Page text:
See you Alipia
Lukemary Slade: Alipia, you were talking about how difficult it is to interpret a Drow…
Alipia Rossini: Yes, I want to explain why so that you understand that what I say is not intended as a criticism but a reflection. All races of Faerun (the continent on the Toril planet in which you play the adventures of Dungeons & Dragons) consist of pagans and their world gods often intervene in the mortals' affairs. So it 's difficult roles like these characters together with others who have bases in the Christian traditions such as devils, angels, knights templar, witches etc. The situation for Drows is even worse because all the females, the ruling class in their societies, are religious priestesses fundamentally. So it was that gradually, as happens in fairy tales, that I and what was left of my clan fell asleep waiting for something to happen that will make us back again.
This was what I wrote to tell to justify the temporary pause from the role play: “This is what they saw when Alipia went away: a bright elf came and gave her his hand smiling, Alipia accepted it and smiled back. The fog began to rise and at that point came a dwarf with a helmet and ax, bowed slightly to the Drow and held out his hand, the three headed to the dense fog. Then a happy Halfing joined the group, and a barbarian, a knight, a wizard with a blue tunic and a human cleric. The fog was more dense, but despite everything, they saw reach a bard, and an ogre, a giant, an elf, a knight in shining armor and a red dragon. The fog was a white wall... now you could not see anything, but the cold north winds began to blow and the air was still not cleaned up anything now, just an old poem that gently away. Aleaipa Das on the sea of thoughts now sailing to nowhere...“.
During this period of rest, when I enter “in word”, I do to chat with my friends, to build and to play random characters, because, at the end, what role is still a lot of fun. I stress that I have not stopped to role and my clan is not dead, and soon return to the field.
L.S.: Do you think digital platforms in 3D have a future as a means of entertainment or artistic expression or communication? Or what else?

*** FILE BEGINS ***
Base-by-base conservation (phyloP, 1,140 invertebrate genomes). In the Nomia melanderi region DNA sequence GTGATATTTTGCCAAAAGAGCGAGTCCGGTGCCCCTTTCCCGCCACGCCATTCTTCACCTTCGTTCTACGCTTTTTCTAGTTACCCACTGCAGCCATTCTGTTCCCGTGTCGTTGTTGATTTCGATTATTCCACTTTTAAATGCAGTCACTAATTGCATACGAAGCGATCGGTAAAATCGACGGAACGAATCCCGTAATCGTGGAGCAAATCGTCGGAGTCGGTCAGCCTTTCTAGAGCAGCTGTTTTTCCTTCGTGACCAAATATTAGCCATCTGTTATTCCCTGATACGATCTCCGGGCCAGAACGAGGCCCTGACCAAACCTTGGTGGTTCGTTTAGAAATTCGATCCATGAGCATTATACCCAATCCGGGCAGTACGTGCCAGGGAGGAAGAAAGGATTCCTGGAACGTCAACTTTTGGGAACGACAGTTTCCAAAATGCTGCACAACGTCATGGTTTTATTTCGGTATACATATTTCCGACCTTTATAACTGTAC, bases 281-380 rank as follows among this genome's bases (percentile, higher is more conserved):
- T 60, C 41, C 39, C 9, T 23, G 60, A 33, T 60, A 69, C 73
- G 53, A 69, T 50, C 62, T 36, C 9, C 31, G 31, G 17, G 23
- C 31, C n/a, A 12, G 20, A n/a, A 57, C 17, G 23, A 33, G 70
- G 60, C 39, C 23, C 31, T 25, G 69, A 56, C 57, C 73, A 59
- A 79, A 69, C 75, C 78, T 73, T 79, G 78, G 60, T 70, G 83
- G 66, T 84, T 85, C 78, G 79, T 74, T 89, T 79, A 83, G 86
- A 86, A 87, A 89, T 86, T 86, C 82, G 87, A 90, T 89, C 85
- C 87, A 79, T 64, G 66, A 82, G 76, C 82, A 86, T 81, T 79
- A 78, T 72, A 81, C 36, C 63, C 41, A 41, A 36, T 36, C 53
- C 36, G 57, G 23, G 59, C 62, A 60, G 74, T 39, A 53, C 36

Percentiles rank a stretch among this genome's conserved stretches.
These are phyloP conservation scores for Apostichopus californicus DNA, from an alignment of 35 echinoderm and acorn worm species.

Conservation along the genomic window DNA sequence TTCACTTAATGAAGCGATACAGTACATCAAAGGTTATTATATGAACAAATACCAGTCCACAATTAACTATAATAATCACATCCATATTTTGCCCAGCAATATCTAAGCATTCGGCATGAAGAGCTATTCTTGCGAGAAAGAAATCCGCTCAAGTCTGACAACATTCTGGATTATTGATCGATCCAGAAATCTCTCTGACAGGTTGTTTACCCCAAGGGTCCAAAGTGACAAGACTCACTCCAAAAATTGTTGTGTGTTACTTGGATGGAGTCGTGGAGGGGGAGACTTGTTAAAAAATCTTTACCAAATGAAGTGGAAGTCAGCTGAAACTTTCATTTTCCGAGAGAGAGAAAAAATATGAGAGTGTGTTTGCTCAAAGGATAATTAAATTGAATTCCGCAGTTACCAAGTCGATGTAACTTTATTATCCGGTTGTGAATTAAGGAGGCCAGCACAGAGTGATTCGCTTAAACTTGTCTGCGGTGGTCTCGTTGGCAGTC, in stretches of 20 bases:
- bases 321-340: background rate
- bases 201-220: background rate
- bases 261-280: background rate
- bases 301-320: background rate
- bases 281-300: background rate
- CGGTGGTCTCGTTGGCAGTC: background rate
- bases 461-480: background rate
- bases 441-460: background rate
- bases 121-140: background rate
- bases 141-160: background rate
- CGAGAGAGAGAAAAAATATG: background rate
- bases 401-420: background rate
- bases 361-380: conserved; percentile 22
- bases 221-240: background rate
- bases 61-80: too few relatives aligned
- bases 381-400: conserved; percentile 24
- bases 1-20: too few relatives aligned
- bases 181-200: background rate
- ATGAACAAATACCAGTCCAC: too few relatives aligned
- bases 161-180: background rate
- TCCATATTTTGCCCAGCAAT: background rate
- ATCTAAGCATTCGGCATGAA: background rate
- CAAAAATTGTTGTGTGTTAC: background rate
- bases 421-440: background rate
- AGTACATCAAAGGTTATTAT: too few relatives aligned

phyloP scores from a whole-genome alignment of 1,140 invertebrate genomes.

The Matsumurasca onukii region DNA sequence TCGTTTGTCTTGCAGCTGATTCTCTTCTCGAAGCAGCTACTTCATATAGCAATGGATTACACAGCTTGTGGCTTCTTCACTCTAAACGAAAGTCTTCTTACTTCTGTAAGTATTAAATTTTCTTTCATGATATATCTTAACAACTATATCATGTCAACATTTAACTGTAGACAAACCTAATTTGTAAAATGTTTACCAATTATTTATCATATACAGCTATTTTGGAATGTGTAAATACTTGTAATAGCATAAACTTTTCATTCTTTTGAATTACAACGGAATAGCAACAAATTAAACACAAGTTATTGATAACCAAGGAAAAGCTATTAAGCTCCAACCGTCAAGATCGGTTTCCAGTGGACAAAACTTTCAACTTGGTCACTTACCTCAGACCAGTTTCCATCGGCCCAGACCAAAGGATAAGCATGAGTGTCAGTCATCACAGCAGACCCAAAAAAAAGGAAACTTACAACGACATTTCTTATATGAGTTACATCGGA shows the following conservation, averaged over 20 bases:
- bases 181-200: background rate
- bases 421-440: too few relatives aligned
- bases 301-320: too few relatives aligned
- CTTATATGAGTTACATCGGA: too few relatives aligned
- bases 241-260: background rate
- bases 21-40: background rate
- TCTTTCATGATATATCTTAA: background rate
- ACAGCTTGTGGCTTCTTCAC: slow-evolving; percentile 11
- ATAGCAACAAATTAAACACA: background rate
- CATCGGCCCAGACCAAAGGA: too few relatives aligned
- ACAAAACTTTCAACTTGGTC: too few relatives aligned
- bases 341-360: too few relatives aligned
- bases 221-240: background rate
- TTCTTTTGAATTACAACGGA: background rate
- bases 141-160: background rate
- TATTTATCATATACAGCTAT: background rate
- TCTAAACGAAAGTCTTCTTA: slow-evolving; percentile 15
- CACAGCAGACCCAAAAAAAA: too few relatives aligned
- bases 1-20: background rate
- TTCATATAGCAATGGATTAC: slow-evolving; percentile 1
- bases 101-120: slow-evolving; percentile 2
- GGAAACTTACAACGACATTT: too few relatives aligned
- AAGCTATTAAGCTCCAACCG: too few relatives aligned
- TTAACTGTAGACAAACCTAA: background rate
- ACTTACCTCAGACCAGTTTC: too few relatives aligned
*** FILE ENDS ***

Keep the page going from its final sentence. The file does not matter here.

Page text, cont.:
A.R.: I believe in theory of 3D platforms could replace the web. What is a web site when you can have access to land and everyone can see it? Documents, contents, applications could be in a three-dimensional building rather than flat on a page. Would open new possibilities of expression for media content with unimaginable developments. Today I could not say whether it was the attachment to money " here and now " typical of Linden Lab, or the lack of imagination of people who thought to buy land to put up only a small house and then get bored there, but what is certain is that this did not happen. SL remained closed on defense, but no other platforms were born so that they can replace open internet. In any case, I am firmly convinced that the future will be that of 3D navigation and that Linden has missed an opportunity to do what probably made the bosses of Microsoft of the freethinkers or Linux.
That said, for now Second Life is a role playing game with strong emotional implications (the turbulent romance of SL, with its aftermath in RL, are legendary), a place to express their creativity and a chat with a lot of voice . It's more than any existing MMORPG, which is usually limited to the simple game, but less than what could have been, unfortunately.
L.S.: A thought reflecting back on these past years and a wish for the future.
A.R.: Looking back I realize that SL was a great source of fun and a tool for personal growth. I was able to materialize Nutte and Alipia, let them talk and studying them study myself, I met many people and I have known them better, perhaps, than I should have known meeting in RL as in the virtual world, protected by a mask, people can be really herself without fear. Regarding the population of the virtual world, I think it improved in quality, at least on average (if you think that just entered the phrase with which I was generally greeted was “wanna fuck?”).
Many residents of the virtual world have seen the limits of SL without seeing the extent, so they went away bored. Those who have found a role "in word" still are in (builders, scripters, but event organizers, photographers, artists, down to role players). The downside is that the population has drastically declined and now fights over land access, in a fierce way and often not entirely honest. What do I hope? I do not know: I think Linden Lab has already "missed the boat" and I do not know if the other platforms are able to evolve in the way theorized before. Here, I hope that users of SL, will be able to use at the best this virtual world, as a means of growth, or to vent their "creative gene", or even to live fantastic adventures outside the grayness of real life. Aluvè to all.ShareThis